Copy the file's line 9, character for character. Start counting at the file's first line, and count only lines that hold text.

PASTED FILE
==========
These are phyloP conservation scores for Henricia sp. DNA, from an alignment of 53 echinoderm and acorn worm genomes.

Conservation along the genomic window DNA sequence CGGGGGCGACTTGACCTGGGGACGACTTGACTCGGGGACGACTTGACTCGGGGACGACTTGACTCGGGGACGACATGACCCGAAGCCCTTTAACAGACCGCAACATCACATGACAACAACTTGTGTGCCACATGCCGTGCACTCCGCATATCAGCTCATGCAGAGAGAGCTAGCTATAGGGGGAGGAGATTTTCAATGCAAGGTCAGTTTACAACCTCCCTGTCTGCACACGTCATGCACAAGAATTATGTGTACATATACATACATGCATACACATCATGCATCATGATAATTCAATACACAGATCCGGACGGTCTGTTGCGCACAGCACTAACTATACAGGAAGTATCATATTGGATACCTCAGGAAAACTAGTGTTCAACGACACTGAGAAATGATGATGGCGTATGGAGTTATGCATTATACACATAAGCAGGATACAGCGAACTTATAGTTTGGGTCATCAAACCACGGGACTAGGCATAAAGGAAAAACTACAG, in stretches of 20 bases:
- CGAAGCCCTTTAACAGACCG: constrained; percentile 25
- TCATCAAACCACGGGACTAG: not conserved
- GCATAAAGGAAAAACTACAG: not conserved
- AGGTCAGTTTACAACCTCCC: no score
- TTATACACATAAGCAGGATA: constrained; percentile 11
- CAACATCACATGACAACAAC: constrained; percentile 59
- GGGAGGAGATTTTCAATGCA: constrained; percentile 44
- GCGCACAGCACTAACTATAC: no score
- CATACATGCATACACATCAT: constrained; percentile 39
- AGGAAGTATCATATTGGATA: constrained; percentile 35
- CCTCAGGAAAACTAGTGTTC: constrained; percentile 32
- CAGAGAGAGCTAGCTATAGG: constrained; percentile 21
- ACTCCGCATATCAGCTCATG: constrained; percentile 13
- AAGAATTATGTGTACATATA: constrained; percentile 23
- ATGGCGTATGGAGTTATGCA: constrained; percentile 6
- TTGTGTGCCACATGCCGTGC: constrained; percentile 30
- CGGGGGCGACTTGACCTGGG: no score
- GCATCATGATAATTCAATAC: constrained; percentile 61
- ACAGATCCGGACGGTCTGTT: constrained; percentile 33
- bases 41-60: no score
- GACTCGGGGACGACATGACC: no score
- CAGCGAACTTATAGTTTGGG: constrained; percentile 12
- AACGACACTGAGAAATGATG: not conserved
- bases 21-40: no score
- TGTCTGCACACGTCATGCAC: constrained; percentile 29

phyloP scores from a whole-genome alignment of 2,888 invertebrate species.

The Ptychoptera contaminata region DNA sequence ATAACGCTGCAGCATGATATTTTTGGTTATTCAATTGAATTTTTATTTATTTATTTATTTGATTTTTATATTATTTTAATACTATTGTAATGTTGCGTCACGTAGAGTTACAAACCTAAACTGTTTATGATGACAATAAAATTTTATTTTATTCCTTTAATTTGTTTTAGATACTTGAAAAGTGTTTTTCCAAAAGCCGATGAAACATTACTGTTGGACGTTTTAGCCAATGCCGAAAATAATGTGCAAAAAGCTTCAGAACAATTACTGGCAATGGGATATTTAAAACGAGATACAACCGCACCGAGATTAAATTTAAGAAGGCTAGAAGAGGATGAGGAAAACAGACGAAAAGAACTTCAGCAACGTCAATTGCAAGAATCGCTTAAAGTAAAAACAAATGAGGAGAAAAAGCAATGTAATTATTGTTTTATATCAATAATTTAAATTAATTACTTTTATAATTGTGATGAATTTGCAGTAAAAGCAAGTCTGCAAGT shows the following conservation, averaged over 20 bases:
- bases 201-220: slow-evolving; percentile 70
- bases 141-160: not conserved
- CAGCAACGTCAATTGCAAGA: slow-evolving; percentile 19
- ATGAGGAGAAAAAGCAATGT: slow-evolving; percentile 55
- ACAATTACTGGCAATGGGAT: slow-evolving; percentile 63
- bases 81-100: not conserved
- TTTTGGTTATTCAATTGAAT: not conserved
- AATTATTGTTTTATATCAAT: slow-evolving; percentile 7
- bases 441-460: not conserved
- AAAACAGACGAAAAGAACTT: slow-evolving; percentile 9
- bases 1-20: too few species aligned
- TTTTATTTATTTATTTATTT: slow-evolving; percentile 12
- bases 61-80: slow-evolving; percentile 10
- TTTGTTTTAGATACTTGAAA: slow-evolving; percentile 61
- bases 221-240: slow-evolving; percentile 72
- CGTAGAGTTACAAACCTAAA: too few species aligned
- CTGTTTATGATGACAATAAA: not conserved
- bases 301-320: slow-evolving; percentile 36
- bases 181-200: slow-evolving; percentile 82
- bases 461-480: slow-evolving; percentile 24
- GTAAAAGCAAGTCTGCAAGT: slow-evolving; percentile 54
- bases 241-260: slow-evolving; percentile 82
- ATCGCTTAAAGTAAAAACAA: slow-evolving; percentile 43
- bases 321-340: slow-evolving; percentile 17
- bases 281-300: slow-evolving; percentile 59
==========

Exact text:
- GGGAGGAGATTTTCAATGCA: constrained; percentile 44